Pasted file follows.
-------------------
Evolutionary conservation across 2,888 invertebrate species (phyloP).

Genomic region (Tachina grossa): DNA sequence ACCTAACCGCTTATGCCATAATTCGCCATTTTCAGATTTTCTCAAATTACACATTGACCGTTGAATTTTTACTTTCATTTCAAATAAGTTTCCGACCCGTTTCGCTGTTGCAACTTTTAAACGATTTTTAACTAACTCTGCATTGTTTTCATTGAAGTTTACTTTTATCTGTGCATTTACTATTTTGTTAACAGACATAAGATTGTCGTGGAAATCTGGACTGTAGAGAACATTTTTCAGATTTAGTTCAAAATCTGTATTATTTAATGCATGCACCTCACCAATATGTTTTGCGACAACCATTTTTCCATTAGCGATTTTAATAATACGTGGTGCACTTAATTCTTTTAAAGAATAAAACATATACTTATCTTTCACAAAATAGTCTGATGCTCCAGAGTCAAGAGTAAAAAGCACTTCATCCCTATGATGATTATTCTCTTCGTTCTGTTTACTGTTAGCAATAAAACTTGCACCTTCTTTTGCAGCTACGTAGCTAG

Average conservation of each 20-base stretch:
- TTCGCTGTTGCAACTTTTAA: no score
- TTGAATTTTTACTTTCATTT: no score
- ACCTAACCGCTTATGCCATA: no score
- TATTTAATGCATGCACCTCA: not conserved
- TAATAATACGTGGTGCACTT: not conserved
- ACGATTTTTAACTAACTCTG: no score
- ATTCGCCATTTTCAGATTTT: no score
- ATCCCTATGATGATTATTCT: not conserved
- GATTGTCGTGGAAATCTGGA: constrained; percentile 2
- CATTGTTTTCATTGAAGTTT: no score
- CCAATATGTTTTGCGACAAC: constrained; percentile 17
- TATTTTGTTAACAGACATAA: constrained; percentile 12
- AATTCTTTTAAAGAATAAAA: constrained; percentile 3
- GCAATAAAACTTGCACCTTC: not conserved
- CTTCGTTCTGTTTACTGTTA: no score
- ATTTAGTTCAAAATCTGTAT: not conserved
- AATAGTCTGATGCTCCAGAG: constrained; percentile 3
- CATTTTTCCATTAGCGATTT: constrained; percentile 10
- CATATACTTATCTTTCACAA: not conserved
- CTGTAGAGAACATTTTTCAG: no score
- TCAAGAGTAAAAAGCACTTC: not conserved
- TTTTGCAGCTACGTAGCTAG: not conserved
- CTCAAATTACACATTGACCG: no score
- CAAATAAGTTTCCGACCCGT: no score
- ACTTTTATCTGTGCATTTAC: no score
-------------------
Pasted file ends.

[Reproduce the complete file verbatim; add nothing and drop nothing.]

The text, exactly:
Evolutionary conservation across 2,888 invertebrate species (phyloP).

Genomic region (Tachina grossa): DNA sequence ACCTAACCGCTTATGCCATAATTCGCCATTTTCAGATTTTCTCAAATTACACATTGACCGTTGAATTTTTACTTTCATTTCAAATAAGTTTCCGACCCGTTTCGCTGTTGCAACTTTTAAACGATTTTTAACTAACTCTGCATTGTTTTCATTGAAGTTTACTTTTATCTGTGCATTTACTATTTTGTTAACAGACATAAGATTGTCGTGGAAATCTGGACTGTAGAGAACATTTTTCAGATTTAGTTCAAAATCTGTATTATTTAATGCATGCACCTCACCAATATGTTTTGCGACAACCATTTTTCCATTAGCGATTTTAATAATACGTGGTGCACTTAATTCTTTTAAAGAATAAAACATATACTTATCTTTCACAAAATAGTCTGATGCTCCAGAGTCAAGAGTAAAAAGCACTTCATCCCTATGATGATTATTCTCTTCGTTCTGTTTACTGTTAGCAATAAAACTTGCACCTTCTTTTGCAGCTACGTAGCTAG

Average conservation of each 20-base stretch:
- TTCGCTGTTGCAACTTTTAA: no score
- TTGAATTTTTACTTTCATTT: no score
- ACCTAACCGCTTATGCCATA: no score
- TATTTAATGCATGCACCTCA: not conserved
- TAATAATACGTGGTGCACTT: not conserved
- ACGATTTTTAACTAACTCTG: no score
- ATTCGCCATTTTCAGATTTT: no score
- ATCCCTATGATGATTATTCT: not conserved
- GATTGTCGTGGAAATCTGGA: constrained; percentile 2
- CATTGTTTTCATTGAAGTTT: no score
- CCAATATGTTTTGCGACAAC: constrained; percentile 17
- TATTTTGTTAACAGACATAA: constrained; percentile 12
- AATTCTTTTAAAGAATAAAA: constrained; percentile 3
- GCAATAAAACTTGCACCTTC: not conserved
- CTTCGTTCTGTTTACTGTTA: no score
- ATTTAGTTCAAAATCTGTAT: not conserved
- AATAGTCTGATGCTCCAGAG: constrained; percentile 3
- CATTTTTCCATTAGCGATTT: constrained; percentile 10
- CATATACTTATCTTTCACAA: not conserved
- CTGTAGAGAACATTTTTCAG: no score
- TCAAGAGTAAAAAGCACTTC: not conserved
- TTTTGCAGCTACGTAGCTAG: not conserved
- CTCAAATTACACATTGACCG: no score
- CAAATAAGTTTCCGACCCGT: no score
- ACTTTTATCTGTGCATTTAC: no score